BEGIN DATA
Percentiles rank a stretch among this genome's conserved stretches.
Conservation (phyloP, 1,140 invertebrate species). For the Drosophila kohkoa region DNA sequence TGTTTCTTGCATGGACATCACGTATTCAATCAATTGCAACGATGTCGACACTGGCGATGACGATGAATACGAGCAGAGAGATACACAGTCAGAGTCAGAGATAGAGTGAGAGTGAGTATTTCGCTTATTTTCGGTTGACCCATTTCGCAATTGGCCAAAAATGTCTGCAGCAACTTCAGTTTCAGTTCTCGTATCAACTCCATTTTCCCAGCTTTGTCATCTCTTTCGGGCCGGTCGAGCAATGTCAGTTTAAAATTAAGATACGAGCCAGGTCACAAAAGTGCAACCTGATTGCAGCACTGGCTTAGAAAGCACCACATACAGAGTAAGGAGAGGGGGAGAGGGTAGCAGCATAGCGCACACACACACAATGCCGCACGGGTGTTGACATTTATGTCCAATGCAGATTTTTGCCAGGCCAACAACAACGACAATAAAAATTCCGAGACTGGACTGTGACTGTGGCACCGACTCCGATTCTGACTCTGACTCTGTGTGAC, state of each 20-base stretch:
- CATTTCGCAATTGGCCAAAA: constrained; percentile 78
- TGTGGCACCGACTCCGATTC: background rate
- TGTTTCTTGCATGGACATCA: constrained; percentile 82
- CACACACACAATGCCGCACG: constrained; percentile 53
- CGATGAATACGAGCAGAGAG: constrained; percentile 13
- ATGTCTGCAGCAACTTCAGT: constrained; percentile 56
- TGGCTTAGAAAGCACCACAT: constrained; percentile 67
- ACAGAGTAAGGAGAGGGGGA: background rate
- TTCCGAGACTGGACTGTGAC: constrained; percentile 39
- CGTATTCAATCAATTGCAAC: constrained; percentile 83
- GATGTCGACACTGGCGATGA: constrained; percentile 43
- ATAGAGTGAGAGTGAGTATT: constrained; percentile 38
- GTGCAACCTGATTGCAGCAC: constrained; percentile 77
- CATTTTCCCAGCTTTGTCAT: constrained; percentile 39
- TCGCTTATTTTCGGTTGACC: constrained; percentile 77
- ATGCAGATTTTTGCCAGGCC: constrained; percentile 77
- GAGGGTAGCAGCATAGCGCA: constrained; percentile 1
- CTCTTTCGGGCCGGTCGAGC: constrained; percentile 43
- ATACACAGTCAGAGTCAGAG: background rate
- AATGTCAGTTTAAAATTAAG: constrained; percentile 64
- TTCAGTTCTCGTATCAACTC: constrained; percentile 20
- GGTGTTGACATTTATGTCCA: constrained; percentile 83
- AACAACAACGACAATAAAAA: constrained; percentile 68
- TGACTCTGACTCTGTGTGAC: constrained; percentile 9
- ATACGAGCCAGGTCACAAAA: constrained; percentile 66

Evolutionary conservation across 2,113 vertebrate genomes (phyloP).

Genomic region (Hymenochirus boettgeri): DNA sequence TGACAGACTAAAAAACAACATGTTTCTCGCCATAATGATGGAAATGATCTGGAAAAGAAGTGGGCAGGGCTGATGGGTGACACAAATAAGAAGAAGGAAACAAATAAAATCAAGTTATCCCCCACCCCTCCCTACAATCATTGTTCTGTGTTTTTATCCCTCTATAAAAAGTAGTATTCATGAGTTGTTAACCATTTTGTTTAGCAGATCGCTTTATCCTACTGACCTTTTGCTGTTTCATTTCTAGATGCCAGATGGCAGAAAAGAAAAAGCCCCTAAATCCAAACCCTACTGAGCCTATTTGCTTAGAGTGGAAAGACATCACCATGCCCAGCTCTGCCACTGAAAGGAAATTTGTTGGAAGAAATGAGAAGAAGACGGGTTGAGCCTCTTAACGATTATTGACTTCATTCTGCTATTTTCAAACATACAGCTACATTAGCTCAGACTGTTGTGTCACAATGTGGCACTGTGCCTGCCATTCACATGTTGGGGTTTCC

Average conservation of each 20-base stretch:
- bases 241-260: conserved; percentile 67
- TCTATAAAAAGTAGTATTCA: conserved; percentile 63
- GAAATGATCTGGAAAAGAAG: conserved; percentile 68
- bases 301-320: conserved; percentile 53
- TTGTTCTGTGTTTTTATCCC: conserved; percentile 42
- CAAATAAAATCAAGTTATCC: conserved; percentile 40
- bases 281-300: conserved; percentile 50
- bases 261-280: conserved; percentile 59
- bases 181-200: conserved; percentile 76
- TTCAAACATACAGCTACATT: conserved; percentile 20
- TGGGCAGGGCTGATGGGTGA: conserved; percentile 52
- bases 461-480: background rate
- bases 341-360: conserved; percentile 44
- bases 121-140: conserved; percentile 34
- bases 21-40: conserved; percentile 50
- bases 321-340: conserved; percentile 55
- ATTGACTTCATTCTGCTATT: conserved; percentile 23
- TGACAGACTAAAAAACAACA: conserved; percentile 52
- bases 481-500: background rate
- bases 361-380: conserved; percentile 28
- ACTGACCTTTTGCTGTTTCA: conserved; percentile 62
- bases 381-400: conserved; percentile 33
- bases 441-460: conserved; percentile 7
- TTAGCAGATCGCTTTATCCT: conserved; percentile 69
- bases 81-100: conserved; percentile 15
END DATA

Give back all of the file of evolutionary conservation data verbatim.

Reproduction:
Percentiles rank a stretch among this genome's conserved stretches.
Conservation (phyloP, 1,140 invertebrate species). For the Drosophila kohkoa region DNA sequence TGTTTCTTGCATGGACATCACGTATTCAATCAATTGCAACGATGTCGACACTGGCGATGACGATGAATACGAGCAGAGAGATACACAGTCAGAGTCAGAGATAGAGTGAGAGTGAGTATTTCGCTTATTTTCGGTTGACCCATTTCGCAATTGGCCAAAAATGTCTGCAGCAACTTCAGTTTCAGTTCTCGTATCAACTCCATTTTCCCAGCTTTGTCATCTCTTTCGGGCCGGTCGAGCAATGTCAGTTTAAAATTAAGATACGAGCCAGGTCACAAAAGTGCAACCTGATTGCAGCACTGGCTTAGAAAGCACCACATACAGAGTAAGGAGAGGGGGAGAGGGTAGCAGCATAGCGCACACACACACAATGCCGCACGGGTGTTGACATTTATGTCCAATGCAGATTTTTGCCAGGCCAACAACAACGACAATAAAAATTCCGAGACTGGACTGTGACTGTGGCACCGACTCCGATTCTGACTCTGACTCTGTGTGAC, state of each 20-base stretch:
- CATTTCGCAATTGGCCAAAA: constrained; percentile 78
- TGTGGCACCGACTCCGATTC: background rate
- TGTTTCTTGCATGGACATCA: constrained; percentile 82
- CACACACACAATGCCGCACG: constrained; percentile 53
- CGATGAATACGAGCAGAGAG: constrained; percentile 13
- ATGTCTGCAGCAACTTCAGT: constrained; percentile 56
- TGGCTTAGAAAGCACCACAT: constrained; percentile 67
- ACAGAGTAAGGAGAGGGGGA: background rate
- TTCCGAGACTGGACTGTGAC: constrained; percentile 39
- CGTATTCAATCAATTGCAAC: constrained; percentile 83
- GATGTCGACACTGGCGATGA: constrained; percentile 43
- ATAGAGTGAGAGTGAGTATT: constrained; percentile 38
- GTGCAACCTGATTGCAGCAC: constrained; percentile 77
- CATTTTCCCAGCTTTGTCAT: constrained; percentile 39
- TCGCTTATTTTCGGTTGACC: constrained; percentile 77
- ATGCAGATTTTTGCCAGGCC: constrained; percentile 77
- GAGGGTAGCAGCATAGCGCA: constrained; percentile 1
- CTCTTTCGGGCCGGTCGAGC: constrained; percentile 43
- ATACACAGTCAGAGTCAGAG: background rate
- AATGTCAGTTTAAAATTAAG: constrained; percentile 64
- TTCAGTTCTCGTATCAACTC: constrained; percentile 20
- GGTGTTGACATTTATGTCCA: constrained; percentile 83
- AACAACAACGACAATAAAAA: constrained; percentile 68
- TGACTCTGACTCTGTGTGAC: constrained; percentile 9
- ATACGAGCCAGGTCACAAAA: constrained; percentile 66

Evolutionary conservation across 2,113 vertebrate genomes (phyloP).

Genomic region (Hymenochirus boettgeri): DNA sequence TGACAGACTAAAAAACAACATGTTTCTCGCCATAATGATGGAAATGATCTGGAAAAGAAGTGGGCAGGGCTGATGGGTGACACAAATAAGAAGAAGGAAACAAATAAAATCAAGTTATCCCCCACCCCTCCCTACAATCATTGTTCTGTGTTTTTATCCCTCTATAAAAAGTAGTATTCATGAGTTGTTAACCATTTTGTTTAGCAGATCGCTTTATCCTACTGACCTTTTGCTGTTTCATTTCTAGATGCCAGATGGCAGAAAAGAAAAAGCCCCTAAATCCAAACCCTACTGAGCCTATTTGCTTAGAGTGGAAAGACATCACCATGCCCAGCTCTGCCACTGAAAGGAAATTTGTTGGAAGAAATGAGAAGAAGACGGGTTGAGCCTCTTAACGATTATTGACTTCATTCTGCTATTTTCAAACATACAGCTACATTAGCTCAGACTGTTGTGTCACAATGTGGCACTGTGCCTGCCATTCACATGTTGGGGTTTCC

Average conservation of each 20-base stretch:
- bases 241-260: conserved; percentile 67
- TCTATAAAAAGTAGTATTCA: conserved; percentile 63
- GAAATGATCTGGAAAAGAAG: conserved; percentile 68
- bases 301-320: conserved; percentile 53
- TTGTTCTGTGTTTTTATCCC: conserved; percentile 42
- CAAATAAAATCAAGTTATCC: conserved; percentile 40
- bases 281-300: conserved; percentile 50
- bases 261-280: conserved; percentile 59
- bases 181-200: conserved; percentile 76
- TTCAAACATACAGCTACATT: conserved; percentile 20
- TGGGCAGGGCTGATGGGTGA: conserved; percentile 52
- bases 461-480: background rate
- bases 341-360: conserved; percentile 44
- bases 121-140: conserved; percentile 34
- bases 21-40: conserved; percentile 50
- bases 321-340: conserved; percentile 55
- ATTGACTTCATTCTGCTATT: conserved; percentile 23
- TGACAGACTAAAAAACAACA: conserved; percentile 52
- bases 481-500: background rate
- bases 361-380: conserved; percentile 28
- ACTGACCTTTTGCTGTTTCA: conserved; percentile 62
- bases 381-400: conserved; percentile 33
- bases 441-460: conserved; percentile 7
- TTAGCAGATCGCTTTATCCT: conserved; percentile 69
- bases 81-100: conserved; percentile 15